Wednesday, 22 March 2017

Fish eat plastic like teenagers eat fast food

As the BBC put it last year

Or maybe they don't. 

From Sciencemag we have this fishy tale.

GOTLAND, SWEDEN—It's a cold, dreary day in early March, and Josefin Sundin is standing in one of the two aquarium rooms at the Ar Research Station on a remote corner of Gotland, a Swedish island in the Baltic Sea. "This is where it all happened," she says, while gazing around as if searching for fresh clues. Her colleague and friend Fredrik Jutfelt takes cellphone pictures.

Nine months ago, these two researchers triggered a scandal in Swedish science by accusing another friend and colleague of making up research supposedly done here. Now, they have returned to Gotland to discuss what happened—and how whistleblowing has taken over their lives. The station is deserted; the 2017 research season has yet to start. But the station manager, Anders Nissling, has made a pot of strong coffee and is happy to give a tour of the offices and laboratories where researchers come to study the creatures and ecosystems of the sea and a nearby lake.

At the heart of the case is a three-page paper that made headlines after it was published in Science* on 3 June 2016. It showed that, given a choice between a natural diet and tiny plastic fragments, perch larvae will consume the plastic "like teens eat fast food," as a BBC story put it. This unhealthy appetite reduced their growth and made them more vulnerable to predators. It was a dire warning, suggesting the plastic trash washing into rivers, lakes, and oceans was creating ecological havoc.

The study was also, Sundin and Jutfelt claim, "a complete fantasy." It was purportedly done at the Ar station in the spring of 2015 by Oona Lönnstedt, a research fellow at Sweden's Uppsala University (UU); her supervisor and only co-author, Peter Eklöv, did not work on the island. Sundin, a postdoc at UU, was working at the station at that time, too, and occasionally lent Lönnstedt a hand. But she saw no sign of a study of the scope and size described in Science.

Jutfelt, who like Sundin is Swedish but works as an associate professor at the Norwegian University of Science and Technology in Trondheim, also spent a few days at the station when the study supposedly took place, and didn't see it either. Lönnstedt wasn't even on the island long enough to do the study described in Science, the duo claims. Many other details were, well, fishy, they said, such as Lönnstedt's claim that part of the study's data was forever lost because her laptop was stolen 10 days after the paper was published.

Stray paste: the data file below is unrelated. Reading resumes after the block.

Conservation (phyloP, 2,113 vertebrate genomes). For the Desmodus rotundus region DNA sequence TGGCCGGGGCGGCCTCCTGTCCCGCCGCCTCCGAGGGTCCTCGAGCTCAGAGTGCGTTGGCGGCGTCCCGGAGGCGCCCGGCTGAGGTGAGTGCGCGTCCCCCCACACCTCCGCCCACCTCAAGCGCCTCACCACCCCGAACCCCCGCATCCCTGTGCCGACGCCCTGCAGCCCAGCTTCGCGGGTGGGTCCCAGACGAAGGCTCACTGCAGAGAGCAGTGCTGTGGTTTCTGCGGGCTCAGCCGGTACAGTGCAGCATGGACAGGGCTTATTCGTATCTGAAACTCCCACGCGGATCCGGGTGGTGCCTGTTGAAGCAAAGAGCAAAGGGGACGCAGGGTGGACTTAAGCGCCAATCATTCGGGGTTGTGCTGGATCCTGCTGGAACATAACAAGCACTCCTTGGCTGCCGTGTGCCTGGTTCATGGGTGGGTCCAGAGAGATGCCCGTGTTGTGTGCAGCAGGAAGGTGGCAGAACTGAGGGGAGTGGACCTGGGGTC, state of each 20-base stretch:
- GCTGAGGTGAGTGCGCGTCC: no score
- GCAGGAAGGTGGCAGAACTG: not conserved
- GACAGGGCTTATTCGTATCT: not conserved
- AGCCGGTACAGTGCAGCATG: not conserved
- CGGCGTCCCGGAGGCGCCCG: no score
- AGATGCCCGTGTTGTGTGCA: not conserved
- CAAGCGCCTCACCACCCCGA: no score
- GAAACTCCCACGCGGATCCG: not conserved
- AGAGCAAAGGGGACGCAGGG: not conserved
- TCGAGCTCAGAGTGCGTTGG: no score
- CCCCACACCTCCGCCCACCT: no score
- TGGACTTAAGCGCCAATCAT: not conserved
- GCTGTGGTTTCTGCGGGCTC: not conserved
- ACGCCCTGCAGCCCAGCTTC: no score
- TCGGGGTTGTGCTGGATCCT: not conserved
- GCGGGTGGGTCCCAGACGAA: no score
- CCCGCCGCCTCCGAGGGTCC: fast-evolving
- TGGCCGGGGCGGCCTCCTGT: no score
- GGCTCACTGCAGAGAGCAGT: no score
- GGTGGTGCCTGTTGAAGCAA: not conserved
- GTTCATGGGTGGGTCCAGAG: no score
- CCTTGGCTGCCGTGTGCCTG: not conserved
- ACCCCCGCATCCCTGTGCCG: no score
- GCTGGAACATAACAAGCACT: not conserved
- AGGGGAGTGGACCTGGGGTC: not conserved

Read the full story at

Tuesday, 21 March 2017

Mainstream media explained

The principle of least effort is a broad theory that covers diverse fields from evolutionary biology to webpage design. It postulates that animals, people, even well-designed machines will naturally choose the path of least resistance or "effort". It is closely related to many other similar principles: see Principle of least action or other articles listed below. This is perhaps best known or at least documented among researchers in the field of library and information science. Their principle states that an information-seeking client will tend to use the most convenient search method, in the least exacting mode available. Information seeking behavior stops as soon as minimally acceptable results are found. This theory holds true regardless of the user's proficiency as a searcher, or their level of subject expertise

One might add to this and suggest that mainstream media must equate least effort with least cost. A simple copy and paste job from an external source suited to the known tastes of a reasonably well-understood readership. Tits and bums, celebrities and sport, gossip and prejudice. Naturally the prejudice can be high-minded if that is what the market demands.

Monday, 20 March 2017